HEADLINE: Restructuring delays Chattanooga budget
THE RECAP: The Chattanooga budget is going to be delayed for months because of Mayor Andy Berke's restructuring of city government and the shuffling of money for new departments. Rather than agreeing to a new budget in June, as is usually the case, the Chattanooga City Council extended the current budget three months and hopes to have the 2013-14 budget in place in late August.
DREW'S VIEW: When a new governor takes office in Tennessee the release of the proposed state budget is customarily pushed back about a month. That allows the new administration extra time to rework the budget to reflect changes in priorities and updates to staffing and government structure.
The state budget is much more complex than the Chattanooga city budget -- not to mention more than 150 times bigger. Still, Berke seems overwhelmed with his comparatively small task of presenting a municipal budget and is asking for three times more additional time than a new governor gets to complete his task.
While Mayor Berke's city government restructuring understandably means a slowdown in the budget process, it's hard to understand why it will take Berke's administration three additional months to construct a budget when a governor can overhaul the administrative branch of state government and only delay the state budget by 30 or 40 days.
When Berke was running for mayor, and he refused to answer questions about what the city budget would look like or what, specifically, his administration would do, most of us assumed he was playing coy. Now that he's in office and he's begging the council for three additional months to complete his most fundamental duty, it's becoming clear that Berke wasn't really playing coy. He just had no clue what he was going to do. Now the city is treading water while he and his lieutenants come up with ideas.
HEADLINE: Medical board fines Rep. Scott DesJarlais for sexual relationships with patients
THE RECAP: The Tennessee Board of Medical Examiners fined U.S. Rep. Scott DesJarlais $500 for sexual relationships he had with two female patients that violated an "unprofessional conduct" state statute that governs physicians. The Jasper Republican is also responsible for up to $1,000 in costs for the state's investigation.
DREW'S VIEW: The last thing DesJarlais needed as he prepares to face serious opposition in the 2014 GOP primary is the Tennessee Board of Medical Examiners' announcement that the now-congressman had, indeed, abused his authority -- and his patients' trust -- as a doctor by sleeping with at least two of his patients.
To make matters worse for DesJarlais, the conservative base of Tennessee's 4th Congressional District now is reminded once again that, despite claiming to be a social conservative, he was married at the time, and, oh yeah, allegedly forced his wife to have an abortion and smoked weed with patients, too.
Such shenanigans always go over big with the Christian conservatives in places like Tracy City, Winchester and Rhea County.
DesJarlais did receive a bit of good news this week, however, when state Rep. Joe Carr, R-Lascassas, announced that veteran political strategist and former Tennessee Republican Party Chairman Chip Saltsman is managing his campaign for DesJarlais' seat.
How is it good news for a power player like Saltsman to join a rival campaign? As pointed out previously in this column, if there is more than one credible challenger to DesJarlais in the GOP primary, they will split the anti-DesJarlais vote, likely keeping DesJarlais in office as a result.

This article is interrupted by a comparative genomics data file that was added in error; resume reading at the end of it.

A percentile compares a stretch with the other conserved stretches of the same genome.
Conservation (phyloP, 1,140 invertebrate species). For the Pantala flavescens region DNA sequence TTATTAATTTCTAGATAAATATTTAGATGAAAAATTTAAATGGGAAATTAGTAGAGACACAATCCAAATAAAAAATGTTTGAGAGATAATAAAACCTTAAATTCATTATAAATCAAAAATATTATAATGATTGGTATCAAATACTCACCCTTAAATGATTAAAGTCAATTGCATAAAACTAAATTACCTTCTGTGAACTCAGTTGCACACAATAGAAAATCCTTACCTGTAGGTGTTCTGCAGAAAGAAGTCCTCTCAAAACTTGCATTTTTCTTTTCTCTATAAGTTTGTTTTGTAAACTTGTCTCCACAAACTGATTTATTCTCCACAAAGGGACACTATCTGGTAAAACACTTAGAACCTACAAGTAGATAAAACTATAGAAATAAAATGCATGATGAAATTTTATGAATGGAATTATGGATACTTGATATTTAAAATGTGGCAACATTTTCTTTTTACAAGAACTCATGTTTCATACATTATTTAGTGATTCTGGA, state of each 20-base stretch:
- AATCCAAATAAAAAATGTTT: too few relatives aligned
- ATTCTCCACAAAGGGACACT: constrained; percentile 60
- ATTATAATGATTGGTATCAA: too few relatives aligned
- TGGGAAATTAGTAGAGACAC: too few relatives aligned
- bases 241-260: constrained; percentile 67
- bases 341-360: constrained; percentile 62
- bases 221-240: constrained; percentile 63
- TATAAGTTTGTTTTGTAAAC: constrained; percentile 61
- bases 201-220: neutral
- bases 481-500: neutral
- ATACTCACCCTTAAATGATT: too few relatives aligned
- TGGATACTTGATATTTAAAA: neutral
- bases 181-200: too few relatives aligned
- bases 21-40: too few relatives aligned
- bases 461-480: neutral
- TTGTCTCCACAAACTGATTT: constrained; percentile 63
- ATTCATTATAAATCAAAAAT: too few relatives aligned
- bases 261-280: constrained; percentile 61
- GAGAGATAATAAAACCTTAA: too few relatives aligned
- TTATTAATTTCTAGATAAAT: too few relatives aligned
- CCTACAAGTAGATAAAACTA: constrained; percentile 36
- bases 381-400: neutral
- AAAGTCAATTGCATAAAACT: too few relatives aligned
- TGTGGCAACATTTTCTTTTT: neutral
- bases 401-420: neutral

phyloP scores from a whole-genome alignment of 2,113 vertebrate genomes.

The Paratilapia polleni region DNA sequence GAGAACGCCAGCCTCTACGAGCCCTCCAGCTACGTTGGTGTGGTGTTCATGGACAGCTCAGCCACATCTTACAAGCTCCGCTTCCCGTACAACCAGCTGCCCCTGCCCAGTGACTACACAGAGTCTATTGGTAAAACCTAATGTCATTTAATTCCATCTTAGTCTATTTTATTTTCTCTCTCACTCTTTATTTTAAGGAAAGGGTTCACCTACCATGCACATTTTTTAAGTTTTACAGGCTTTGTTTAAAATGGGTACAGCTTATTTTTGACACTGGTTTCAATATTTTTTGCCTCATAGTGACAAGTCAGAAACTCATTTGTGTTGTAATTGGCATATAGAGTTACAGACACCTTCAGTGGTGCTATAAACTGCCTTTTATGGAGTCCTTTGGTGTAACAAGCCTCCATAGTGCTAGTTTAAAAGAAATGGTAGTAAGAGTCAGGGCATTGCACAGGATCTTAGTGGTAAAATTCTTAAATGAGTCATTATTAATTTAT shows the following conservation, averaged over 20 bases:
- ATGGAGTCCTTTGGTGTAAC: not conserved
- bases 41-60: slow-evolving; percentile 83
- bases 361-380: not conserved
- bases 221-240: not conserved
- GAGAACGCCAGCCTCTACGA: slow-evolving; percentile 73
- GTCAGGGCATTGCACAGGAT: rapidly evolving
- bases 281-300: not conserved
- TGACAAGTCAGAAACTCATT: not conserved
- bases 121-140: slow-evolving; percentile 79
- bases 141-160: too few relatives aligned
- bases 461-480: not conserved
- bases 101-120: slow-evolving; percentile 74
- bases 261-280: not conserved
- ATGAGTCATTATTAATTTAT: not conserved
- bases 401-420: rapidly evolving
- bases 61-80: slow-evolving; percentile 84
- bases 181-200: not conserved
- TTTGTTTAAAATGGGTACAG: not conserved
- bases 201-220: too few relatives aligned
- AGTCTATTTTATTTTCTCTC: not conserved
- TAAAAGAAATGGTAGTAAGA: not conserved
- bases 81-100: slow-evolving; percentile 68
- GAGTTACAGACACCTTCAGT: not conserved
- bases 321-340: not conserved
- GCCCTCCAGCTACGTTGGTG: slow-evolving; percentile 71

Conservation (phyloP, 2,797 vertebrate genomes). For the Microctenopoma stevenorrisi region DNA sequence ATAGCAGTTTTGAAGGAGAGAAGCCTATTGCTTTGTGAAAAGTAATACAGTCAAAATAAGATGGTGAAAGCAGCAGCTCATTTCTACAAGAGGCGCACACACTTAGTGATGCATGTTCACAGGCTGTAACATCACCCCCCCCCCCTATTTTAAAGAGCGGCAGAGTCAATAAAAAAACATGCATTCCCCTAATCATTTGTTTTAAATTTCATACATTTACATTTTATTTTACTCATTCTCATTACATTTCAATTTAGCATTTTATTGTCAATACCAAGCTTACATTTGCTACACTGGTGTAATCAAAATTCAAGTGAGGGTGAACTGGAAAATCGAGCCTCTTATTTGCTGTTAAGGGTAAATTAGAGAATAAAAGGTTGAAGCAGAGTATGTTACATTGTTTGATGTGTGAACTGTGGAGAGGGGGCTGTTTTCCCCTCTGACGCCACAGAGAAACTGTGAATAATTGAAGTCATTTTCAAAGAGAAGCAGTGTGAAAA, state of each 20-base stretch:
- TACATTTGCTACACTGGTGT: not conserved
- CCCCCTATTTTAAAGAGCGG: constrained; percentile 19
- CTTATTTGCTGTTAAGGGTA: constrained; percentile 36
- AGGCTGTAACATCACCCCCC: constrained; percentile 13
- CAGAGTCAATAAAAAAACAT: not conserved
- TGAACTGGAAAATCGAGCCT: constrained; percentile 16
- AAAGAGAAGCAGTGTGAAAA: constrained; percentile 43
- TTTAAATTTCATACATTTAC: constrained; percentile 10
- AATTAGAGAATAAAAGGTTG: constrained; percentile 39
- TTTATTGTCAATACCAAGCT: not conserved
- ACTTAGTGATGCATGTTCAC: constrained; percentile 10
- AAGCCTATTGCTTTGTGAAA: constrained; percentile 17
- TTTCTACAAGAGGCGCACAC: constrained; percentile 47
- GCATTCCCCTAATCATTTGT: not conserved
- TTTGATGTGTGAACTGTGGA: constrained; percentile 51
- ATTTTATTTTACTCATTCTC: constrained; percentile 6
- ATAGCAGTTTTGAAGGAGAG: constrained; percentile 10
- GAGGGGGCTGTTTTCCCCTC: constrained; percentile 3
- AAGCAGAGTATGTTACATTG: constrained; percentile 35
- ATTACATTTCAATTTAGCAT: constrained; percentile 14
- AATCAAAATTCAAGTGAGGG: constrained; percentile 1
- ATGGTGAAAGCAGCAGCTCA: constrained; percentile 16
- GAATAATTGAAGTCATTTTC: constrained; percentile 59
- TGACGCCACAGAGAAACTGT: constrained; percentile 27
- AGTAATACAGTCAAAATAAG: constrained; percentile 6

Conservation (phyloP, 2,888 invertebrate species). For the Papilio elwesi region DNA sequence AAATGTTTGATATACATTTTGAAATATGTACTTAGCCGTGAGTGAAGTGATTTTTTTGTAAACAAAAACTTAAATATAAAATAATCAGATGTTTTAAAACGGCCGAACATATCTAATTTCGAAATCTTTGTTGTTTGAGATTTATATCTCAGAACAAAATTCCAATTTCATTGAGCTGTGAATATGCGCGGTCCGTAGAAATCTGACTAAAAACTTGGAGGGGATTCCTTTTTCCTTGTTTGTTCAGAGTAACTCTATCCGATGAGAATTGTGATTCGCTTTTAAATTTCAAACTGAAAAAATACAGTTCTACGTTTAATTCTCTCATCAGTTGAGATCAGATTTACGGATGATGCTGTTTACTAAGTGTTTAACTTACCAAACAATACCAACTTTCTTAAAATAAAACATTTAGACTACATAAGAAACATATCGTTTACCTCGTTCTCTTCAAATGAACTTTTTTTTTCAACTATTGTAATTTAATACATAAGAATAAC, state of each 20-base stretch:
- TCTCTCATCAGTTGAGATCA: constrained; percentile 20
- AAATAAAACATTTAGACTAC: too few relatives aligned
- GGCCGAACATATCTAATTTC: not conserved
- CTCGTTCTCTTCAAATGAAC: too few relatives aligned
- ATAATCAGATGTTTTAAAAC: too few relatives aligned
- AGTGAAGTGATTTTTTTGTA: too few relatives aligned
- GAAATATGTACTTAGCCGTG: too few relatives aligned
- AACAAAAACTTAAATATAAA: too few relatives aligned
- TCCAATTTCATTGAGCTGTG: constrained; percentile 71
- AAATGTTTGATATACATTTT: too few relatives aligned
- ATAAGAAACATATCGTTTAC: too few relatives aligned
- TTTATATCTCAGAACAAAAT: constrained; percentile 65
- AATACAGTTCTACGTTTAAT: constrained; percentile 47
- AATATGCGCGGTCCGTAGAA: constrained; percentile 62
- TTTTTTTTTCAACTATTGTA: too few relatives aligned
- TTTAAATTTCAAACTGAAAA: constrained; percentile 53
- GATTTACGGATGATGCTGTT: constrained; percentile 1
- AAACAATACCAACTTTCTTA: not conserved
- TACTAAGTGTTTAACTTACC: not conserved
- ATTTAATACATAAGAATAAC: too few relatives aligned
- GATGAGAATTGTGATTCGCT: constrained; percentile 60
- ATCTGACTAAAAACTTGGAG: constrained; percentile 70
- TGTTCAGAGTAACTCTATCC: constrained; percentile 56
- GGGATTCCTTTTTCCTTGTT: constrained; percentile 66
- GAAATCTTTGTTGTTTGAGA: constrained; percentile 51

Carr and state Sen. Jim Tracy, R-Shelbyville, have been playing a game of political chicken -- waiting for one to give up on the race and leave a clear path for the other to defeat DesJarlais in the August 2014 primary. Tracy, because of his longtime service in the state senate and his powerful connections, has been seen as the frontrunner between the two challengers. The addition of Saltsman to Carr's campaign and the recent announcement that GOP heavy hitters including state House Majority Leader Gerald McCormick, R-Chattanooga, and Republican Caucus Chairman Glen Casada of Franklin are throwing their support toward Carr likely means Carr is in the race to stay.
Will Tracy now exit the battle, or will both Carr and Tracy stay in the race, all but ensuring the re-election of the embattled, embarrassing mistress-having, abortion-forcing, drug-using, patient-cavorting DesJarlais?
Hopefully Carr and Tracy can come to an agreement allowing one of them to bow out gracefully before the campaign begins in earnest so that DesJarlais is replaced with someone the district can be proud to have represent them in Congress.
HEADLINE: More Tennesseans supporting same-sex marriage
THE RECAP: A poll conducted this month for Vanderbilt University found that 49 percent of Tennesseans support gay marriage or civil unions, while 46 percent are opposed to both. Meanwhile, 62 percent of Tennesseans say health insurance and other employee benefits should be extended to the domestic partners or spouses of gays and lesbians. Only 31 percent oppose the idea.
DREW'S VIEW: It's exciting to see that more Tennesseans, of all ages and political persuasions, now recognize that every person, regardless of race, gender or sexual orientation deserves equal treatment before the law.
Just as Tennesseans warmed to and recognized the truth that all people should have the same rights regardless of the color of their skin, Tennesseans will eventually recognize that all people should have the same rights regardless of their sexual orientation. After all, sexual orientation, like race, is not a decision, it's biology. And it's unconscionable to have laws that apply differently based on genetic factors and uterine environment.
"Drew's views" is a weekly roundup of Free Press opinions about topics that appeared recently in the Times Free Press. Follow Drew Johnson on Twitter: @Drews_Views.